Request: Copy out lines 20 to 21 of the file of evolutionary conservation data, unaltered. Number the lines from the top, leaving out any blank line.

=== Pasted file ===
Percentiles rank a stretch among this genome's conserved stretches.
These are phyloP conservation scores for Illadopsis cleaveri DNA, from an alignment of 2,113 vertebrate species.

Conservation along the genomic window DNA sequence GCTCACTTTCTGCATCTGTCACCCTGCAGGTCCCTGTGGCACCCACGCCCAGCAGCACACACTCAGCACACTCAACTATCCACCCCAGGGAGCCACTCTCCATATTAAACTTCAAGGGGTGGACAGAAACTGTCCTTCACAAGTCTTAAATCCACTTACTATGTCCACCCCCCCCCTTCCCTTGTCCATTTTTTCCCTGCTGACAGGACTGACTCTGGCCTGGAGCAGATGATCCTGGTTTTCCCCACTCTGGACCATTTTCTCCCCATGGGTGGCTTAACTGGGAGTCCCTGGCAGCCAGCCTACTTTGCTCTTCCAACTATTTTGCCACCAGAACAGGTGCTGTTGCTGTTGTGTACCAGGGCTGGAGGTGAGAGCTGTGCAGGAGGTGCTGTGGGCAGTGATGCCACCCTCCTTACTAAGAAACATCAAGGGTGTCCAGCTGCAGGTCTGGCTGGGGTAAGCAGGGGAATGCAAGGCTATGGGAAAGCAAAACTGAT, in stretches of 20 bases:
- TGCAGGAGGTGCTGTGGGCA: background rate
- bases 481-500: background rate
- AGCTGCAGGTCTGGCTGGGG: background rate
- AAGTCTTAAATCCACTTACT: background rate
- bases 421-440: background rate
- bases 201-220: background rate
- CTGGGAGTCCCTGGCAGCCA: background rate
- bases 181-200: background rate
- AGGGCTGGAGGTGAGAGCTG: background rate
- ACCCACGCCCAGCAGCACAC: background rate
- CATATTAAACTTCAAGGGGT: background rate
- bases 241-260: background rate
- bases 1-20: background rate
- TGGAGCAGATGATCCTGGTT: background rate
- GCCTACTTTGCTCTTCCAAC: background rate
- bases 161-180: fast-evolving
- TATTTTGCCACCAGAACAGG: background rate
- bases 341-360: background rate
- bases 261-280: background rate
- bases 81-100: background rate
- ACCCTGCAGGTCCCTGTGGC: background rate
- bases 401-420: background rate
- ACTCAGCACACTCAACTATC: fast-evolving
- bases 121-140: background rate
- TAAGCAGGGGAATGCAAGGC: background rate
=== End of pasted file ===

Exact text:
- TATTTTGCCACCAGAACAGG: background rate
- bases 341-360: background rate